Krabi attracts hoards of tourists for a number of different reasons. Krabi Town is great for those travelers in need of a little nightlife, while the province’s limestone cliffs attract climbers from all over the world. Although Krabi’s mainland beaches are certainly nice, they simply can not compete with the beaches in Railay Bay. The beaches are accessible only by boat, but there are plenty of long-tail boats waiting to make the short scenic ride to Railay. The bay consists of four main beaches, and all of them can be reached in a short time on foot. The most striking of them all, and one of the most popular beaches in all of Thailand, is Phra Nang Beach. The beach is equipped with rock climbing, and it is also home to one of the most visited shrines in Thailand: the phallus shrine.
Trang Province is located in the southernmost part of the country. It is less frequented by tourists, making it a great destination for those hoping to avoid fellow travelers. Trang’s shoreline stretches over 70 miles in length, and it is along this coastline that visitors will find the island of Koh Kradan. The island is home to some incredible beaches and coral right off its shores, making it a great place to snorkel. The must-see beach on the island is Ao Chong Lom Beach, dubbed Sunset Beach because it provides those wanting to watch the sun go down with the best seat in the house.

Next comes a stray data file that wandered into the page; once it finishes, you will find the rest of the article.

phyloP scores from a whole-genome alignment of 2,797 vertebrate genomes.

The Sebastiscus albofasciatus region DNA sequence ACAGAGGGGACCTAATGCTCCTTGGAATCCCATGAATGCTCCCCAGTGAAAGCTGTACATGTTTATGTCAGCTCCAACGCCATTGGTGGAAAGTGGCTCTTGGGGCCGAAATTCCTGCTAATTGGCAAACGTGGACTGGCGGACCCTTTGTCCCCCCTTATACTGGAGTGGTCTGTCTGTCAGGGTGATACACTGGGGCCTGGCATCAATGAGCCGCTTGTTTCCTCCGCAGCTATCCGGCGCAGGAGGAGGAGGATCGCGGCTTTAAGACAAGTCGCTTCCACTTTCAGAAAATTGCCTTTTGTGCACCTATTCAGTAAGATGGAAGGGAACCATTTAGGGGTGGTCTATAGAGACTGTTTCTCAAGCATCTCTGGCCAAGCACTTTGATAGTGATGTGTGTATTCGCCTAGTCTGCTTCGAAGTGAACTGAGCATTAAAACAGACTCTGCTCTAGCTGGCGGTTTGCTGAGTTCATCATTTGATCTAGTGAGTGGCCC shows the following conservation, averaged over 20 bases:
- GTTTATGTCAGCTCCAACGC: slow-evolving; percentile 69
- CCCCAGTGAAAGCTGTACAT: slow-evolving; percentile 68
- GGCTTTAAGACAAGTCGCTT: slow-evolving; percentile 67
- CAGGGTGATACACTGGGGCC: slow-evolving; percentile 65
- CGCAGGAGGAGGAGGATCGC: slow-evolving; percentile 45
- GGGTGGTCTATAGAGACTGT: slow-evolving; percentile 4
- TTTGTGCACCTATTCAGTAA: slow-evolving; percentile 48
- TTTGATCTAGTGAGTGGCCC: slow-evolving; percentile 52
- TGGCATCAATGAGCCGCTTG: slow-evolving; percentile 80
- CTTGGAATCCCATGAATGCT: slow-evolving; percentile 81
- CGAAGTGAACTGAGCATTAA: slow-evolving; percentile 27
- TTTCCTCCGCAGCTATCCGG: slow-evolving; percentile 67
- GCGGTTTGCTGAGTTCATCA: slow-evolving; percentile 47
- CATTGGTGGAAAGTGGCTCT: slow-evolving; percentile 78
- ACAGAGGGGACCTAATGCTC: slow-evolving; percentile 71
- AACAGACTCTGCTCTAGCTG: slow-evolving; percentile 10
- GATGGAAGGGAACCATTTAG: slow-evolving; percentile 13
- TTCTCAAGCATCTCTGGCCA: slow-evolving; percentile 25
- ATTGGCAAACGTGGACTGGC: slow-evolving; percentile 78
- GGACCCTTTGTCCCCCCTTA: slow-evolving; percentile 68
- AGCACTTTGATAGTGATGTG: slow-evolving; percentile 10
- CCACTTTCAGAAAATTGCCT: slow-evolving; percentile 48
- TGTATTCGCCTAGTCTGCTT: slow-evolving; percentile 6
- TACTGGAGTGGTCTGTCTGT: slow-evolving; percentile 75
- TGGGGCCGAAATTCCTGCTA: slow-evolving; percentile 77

Being stranded on a deserted island is not always a bad thing – that is, if the castaways find themselves on the island of Koh Chang. While the island is not deserted, it can certainly feel that way in comparison to the other top island destinations located in the Gulf of Thailand. The island is also home to Mu Ko Chang National Park, which helps to maintain its less touristy vibe. There are many beaches islanders can spend the day at, but one of the most popular beaches of them all is White Sand Beach. If the name did not give it away already, the beach is incredibly pristine. While the island is relatively quiet, this is one of the busiest beaches. It is easily accessible, long in length, and there is plenty of room for visitors to grab a stretch of sand for themselves and lay out in the sun. The beach is also lined with relatively inexpensive dining options equipped with both Western and Thai cuisine.